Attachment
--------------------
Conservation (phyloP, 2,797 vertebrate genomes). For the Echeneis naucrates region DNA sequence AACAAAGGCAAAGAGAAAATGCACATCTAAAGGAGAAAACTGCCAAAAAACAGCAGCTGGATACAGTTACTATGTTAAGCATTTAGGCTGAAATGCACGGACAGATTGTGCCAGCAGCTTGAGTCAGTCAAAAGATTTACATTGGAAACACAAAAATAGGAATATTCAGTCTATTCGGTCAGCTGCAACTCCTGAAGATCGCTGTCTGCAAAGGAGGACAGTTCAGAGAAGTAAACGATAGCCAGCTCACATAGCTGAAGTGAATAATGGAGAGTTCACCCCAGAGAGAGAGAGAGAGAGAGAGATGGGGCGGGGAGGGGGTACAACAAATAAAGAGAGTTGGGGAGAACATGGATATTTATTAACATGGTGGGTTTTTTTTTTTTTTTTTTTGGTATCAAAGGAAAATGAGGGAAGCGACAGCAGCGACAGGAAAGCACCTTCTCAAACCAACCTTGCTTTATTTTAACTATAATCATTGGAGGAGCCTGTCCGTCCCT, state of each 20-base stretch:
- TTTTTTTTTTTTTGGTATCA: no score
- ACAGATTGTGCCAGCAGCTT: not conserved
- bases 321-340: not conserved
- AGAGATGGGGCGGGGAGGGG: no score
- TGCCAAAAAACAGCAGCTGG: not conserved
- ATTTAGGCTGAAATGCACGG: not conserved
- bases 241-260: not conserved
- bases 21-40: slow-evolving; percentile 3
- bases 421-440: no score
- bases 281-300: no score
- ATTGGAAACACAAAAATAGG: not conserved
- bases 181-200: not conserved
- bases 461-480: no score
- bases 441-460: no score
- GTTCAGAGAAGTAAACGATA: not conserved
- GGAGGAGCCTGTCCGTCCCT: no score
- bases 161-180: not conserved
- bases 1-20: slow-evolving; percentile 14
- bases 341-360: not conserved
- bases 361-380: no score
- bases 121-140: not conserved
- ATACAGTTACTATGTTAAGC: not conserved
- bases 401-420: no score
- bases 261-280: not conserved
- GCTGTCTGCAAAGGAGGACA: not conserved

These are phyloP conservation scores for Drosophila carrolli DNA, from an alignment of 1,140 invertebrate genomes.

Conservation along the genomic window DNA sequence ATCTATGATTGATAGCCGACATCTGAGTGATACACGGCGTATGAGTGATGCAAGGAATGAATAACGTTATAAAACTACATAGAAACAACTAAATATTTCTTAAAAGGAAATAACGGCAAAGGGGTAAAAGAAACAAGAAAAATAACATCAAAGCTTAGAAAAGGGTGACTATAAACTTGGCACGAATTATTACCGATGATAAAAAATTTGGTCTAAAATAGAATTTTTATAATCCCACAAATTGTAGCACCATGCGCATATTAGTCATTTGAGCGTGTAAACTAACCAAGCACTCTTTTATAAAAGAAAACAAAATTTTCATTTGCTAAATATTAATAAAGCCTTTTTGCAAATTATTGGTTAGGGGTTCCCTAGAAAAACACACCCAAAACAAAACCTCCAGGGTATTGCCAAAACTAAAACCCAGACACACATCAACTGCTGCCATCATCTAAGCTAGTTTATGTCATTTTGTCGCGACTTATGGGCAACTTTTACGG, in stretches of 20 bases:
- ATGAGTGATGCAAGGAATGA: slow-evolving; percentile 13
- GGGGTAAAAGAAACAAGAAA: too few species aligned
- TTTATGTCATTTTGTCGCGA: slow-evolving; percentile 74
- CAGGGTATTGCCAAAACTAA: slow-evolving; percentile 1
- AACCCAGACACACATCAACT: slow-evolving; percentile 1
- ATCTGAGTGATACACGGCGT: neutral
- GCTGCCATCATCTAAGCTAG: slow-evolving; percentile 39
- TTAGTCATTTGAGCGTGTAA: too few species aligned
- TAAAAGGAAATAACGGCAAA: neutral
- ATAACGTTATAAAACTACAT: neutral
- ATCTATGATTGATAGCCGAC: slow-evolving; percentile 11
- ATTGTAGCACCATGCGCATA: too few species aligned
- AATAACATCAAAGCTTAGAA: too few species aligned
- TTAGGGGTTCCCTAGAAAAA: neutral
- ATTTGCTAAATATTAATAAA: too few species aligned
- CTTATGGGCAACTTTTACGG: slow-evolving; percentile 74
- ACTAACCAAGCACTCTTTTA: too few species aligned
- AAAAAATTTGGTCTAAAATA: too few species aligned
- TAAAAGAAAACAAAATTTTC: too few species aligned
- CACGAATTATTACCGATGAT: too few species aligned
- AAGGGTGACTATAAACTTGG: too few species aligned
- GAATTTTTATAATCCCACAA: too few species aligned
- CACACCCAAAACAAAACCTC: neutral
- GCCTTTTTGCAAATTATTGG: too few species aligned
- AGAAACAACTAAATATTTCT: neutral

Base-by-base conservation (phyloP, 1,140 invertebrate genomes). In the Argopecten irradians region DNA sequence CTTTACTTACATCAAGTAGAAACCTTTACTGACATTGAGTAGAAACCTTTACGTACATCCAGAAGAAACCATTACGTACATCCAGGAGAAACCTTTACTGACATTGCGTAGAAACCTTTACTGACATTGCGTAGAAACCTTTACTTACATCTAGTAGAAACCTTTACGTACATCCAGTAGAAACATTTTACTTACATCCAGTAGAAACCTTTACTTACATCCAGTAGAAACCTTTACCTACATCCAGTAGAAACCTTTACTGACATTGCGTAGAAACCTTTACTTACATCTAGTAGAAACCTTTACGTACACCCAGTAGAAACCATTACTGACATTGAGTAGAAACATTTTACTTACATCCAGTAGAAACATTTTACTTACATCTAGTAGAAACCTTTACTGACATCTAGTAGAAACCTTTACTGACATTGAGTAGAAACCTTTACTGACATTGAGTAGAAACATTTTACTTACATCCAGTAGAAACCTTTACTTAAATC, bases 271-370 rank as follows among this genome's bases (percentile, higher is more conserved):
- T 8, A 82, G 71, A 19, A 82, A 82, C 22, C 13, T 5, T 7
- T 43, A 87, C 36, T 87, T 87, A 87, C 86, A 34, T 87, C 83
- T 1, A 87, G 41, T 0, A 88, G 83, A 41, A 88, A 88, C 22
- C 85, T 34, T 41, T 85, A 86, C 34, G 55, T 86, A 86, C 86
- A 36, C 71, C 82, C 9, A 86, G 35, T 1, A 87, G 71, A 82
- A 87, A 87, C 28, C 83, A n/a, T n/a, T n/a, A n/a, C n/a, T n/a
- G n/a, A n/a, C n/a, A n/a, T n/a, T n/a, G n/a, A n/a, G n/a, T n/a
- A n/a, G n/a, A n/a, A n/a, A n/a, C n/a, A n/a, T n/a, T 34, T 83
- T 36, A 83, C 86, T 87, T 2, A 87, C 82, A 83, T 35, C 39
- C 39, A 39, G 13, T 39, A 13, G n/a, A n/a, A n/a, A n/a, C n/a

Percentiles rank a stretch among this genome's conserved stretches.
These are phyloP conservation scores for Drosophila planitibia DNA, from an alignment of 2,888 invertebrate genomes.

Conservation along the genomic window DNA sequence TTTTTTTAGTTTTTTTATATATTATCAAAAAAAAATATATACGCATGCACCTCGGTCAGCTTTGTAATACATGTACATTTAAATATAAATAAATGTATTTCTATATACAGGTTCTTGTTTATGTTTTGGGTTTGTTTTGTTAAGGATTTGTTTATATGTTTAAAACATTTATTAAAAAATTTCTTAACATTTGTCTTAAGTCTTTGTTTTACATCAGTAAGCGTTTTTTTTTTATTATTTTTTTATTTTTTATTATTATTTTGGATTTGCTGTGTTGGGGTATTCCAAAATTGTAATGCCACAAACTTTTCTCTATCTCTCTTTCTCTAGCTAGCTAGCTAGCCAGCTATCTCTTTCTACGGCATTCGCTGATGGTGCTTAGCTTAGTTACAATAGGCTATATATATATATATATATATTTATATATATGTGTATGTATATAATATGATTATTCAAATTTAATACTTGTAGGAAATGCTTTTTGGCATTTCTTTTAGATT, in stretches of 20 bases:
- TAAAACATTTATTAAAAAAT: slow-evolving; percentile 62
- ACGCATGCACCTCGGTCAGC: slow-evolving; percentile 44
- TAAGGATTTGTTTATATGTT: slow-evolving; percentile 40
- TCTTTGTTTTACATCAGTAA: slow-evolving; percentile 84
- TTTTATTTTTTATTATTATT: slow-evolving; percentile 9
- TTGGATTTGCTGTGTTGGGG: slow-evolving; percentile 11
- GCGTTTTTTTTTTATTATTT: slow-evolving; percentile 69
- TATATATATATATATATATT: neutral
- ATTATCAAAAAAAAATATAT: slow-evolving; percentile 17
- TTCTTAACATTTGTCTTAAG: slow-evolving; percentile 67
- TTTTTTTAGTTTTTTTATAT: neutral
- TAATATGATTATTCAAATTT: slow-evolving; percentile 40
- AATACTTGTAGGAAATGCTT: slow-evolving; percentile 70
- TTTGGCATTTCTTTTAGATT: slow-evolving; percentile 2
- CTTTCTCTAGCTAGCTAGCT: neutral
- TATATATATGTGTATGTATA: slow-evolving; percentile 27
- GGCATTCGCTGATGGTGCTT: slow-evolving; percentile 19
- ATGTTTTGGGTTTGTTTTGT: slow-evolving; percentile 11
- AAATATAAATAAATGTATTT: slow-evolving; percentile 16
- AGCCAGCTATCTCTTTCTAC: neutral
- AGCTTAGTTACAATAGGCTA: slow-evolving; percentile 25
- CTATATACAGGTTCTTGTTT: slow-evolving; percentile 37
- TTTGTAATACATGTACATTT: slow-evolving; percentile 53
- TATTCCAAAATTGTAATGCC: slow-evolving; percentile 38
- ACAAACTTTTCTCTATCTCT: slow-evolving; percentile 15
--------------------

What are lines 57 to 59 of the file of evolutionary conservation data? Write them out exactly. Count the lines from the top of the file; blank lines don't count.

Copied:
- T 1, A 87, G 41, T 0, A 88, G 83, A 41, A 88, A 88, C 22
- C 85, T 34, T 41, T 85, A 86, C 34, G 55, T 86, A 86, C 86
- A 36, C 71, C 82, C 9, A 86, G 35, T 1, A 87, G 71, A 82